Last-Minute Substitute Nick Pert Steals Show At British Knockout

Last-Minute Substitute Nick Pert Steals Show At British Knockout

| 4 | Chess Event Coverage

He substituted for Nigel Short, knocked out Luke McShane and is now in the final of the British Knockout Championship: Nick Pert. His opponent is David Howell, who eliminated Gawain Jones in the semis.

Nick Pert (34) has been stealing the show so far at the British Knockout Championship, a new side-event at the London Chess Classic. With coffeehouse chess and a special feel for knight forks, Pert has now reached the final.

Pert, whose twin brother Richard is a strong IM, was the world under-18 champion in 1998 but chose math and statistics studies over a chess career. He came close to an early elimination when he faced reigning British champion Jonathan Hawkins in the first round.

The format is similar to the FIDE World Cup, with the exception that both classical games and the playoff are played on the same day. Pert was down 2-1 after losing the first rapid game, and then went all out on a late Tuesday night:

With a time control of 15 minutes plus 5 seconds per move, this was coffeehouse chess at its best.

Pert then got to play the black pieces in the Armageddon game (six minutes vs five minutes with three seconds per move increment from move 61), and so Hawkins had to win this one. He never got close, and became the first victim of the Pert Knight Fork:

Nick Pert, a surprising finalist. | Photo John Saunders.

On Wednesday a bigger name awaited Pert: Luke McShane. Three years younger than Pert, McShane is another former world youth champion who chose a career outside chess. After working in the financial sector for about a decade, he recently returned to playing chess.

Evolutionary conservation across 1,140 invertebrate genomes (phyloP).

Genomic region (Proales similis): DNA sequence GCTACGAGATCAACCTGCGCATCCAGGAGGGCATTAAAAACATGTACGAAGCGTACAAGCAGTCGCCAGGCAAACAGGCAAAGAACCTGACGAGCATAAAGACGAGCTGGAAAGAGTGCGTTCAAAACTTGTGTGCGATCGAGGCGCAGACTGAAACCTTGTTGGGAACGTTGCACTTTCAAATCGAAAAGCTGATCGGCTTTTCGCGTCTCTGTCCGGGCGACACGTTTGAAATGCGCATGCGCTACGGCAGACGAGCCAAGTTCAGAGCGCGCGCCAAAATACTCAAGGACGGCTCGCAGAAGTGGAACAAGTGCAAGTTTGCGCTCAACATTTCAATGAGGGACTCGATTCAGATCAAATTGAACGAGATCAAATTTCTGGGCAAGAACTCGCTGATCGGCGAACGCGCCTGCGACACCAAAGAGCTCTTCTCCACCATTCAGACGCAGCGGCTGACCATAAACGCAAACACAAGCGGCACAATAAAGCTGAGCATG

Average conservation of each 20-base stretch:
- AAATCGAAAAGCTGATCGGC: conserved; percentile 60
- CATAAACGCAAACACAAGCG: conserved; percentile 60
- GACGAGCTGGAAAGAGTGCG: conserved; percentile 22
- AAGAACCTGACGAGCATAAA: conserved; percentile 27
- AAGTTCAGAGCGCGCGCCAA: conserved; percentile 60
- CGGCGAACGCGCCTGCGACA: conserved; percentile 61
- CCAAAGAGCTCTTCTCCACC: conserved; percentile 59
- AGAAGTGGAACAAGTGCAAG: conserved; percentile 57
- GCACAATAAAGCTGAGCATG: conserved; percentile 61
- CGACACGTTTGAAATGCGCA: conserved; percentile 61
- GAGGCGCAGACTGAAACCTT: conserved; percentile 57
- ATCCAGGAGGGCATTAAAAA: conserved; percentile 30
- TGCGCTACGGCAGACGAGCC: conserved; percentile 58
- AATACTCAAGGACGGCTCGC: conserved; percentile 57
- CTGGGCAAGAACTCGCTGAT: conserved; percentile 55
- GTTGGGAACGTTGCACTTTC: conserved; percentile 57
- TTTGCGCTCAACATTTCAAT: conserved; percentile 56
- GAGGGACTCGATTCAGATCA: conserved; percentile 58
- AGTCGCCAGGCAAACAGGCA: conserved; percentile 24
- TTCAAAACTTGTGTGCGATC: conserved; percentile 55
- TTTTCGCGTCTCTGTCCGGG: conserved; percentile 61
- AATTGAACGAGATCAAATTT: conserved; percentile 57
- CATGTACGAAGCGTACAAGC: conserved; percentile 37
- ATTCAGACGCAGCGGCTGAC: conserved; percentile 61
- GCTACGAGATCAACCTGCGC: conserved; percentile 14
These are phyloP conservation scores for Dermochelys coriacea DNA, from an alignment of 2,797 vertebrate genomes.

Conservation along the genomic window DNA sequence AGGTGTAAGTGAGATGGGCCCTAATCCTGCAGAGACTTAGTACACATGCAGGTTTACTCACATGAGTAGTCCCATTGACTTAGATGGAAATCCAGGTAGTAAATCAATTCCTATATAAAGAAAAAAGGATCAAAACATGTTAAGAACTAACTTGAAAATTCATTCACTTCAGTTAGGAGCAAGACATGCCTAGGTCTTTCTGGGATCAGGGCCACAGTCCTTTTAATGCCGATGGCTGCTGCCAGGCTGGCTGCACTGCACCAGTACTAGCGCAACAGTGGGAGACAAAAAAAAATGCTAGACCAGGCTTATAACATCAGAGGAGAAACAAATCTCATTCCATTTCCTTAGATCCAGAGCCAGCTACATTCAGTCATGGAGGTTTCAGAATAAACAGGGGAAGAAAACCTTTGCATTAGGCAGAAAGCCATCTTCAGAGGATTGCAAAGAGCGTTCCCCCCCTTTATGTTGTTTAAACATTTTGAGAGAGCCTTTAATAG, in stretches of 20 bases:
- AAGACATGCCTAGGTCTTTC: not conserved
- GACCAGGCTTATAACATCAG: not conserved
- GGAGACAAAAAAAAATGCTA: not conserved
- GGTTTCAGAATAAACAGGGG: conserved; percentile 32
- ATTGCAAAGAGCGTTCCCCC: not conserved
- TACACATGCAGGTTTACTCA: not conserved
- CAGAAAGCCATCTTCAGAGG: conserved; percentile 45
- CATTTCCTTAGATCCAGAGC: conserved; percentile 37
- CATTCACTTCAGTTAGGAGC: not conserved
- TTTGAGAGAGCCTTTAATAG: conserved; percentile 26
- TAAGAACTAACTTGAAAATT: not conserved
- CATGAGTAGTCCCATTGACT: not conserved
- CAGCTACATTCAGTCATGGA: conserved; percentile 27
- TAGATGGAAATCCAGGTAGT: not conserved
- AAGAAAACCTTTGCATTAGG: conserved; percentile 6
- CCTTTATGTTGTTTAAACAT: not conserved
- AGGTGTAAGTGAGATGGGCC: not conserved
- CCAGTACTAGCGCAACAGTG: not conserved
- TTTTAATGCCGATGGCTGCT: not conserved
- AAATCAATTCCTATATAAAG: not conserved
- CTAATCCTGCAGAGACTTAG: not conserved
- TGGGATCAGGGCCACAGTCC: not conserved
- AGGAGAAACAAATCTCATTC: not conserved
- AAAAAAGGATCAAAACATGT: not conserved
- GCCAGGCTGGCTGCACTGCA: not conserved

This match also started with two draws in the classical games, and then it was Pert who struck in the first. His 8...g5 is a known idea in the Bb5 Sicilian, and it worked out pretty well. The ending should be about equal but Pert played better chess:

McShane had to win the second rapid game as Black, but failed to do so and even lost. Again, Pert showed skill with his knight(s):

Luke McShane, upset by Nick Pert. | Photo John Saunders.

Pert's opponent in the final is David Howell, who eliminated Yang-Fan Zhou in the quarterfinal and then Gawain Joines in the semis. 

That semifinal was a very close affair. Both won their white games at the standard time control, and the two rapid games ended in draws (with Jones getting close to a win). Howell won the toss, chose to play Black in the Armageddon and was in full control there:


David Howell will be Pert's opponent. | Photo John Saunders.

It was nice to see Jonathan Rowson playing again. He was eliminated in the first round, but definitely had his chances, especially in the first game, where he came close to winning:

Gawain Jones. | Photo John Saunders.

In the second classical game, the Scottish GM missed a rather brilliant way to force a draw:

Rowson in his white game vs Jones. | Photo John Saunders.

But Rowson is excused. These days he is busy as the director of the RSA's Social Brain Centre, a think tank that in recent years has focused on climate change, education and spirituality. And the best excuse might be that he is a young father! 

A busy man these days: Jonathan Rowson. | Photo John Saunders.

The quarter- and semifinals were played in the Kensington Olympia Hilton Hotel. The final, between Howell and Pert, will move to Olympia, the venue where the London Chess Classic is held as well. (See our preview here.)

The final consists of six classical games. If a playoff is needed, it will be played on Thursday, December 10. The rapid games will have a time control of 25 minutes plus five seconds per move followed if necessary by an Armageddon game.

The winner will take home an impressive first prize: £20,000, with £10,000 for the runner-up. Gawain Jones and Luke McShane earned £5,000 and the round-one losers, £2,500.

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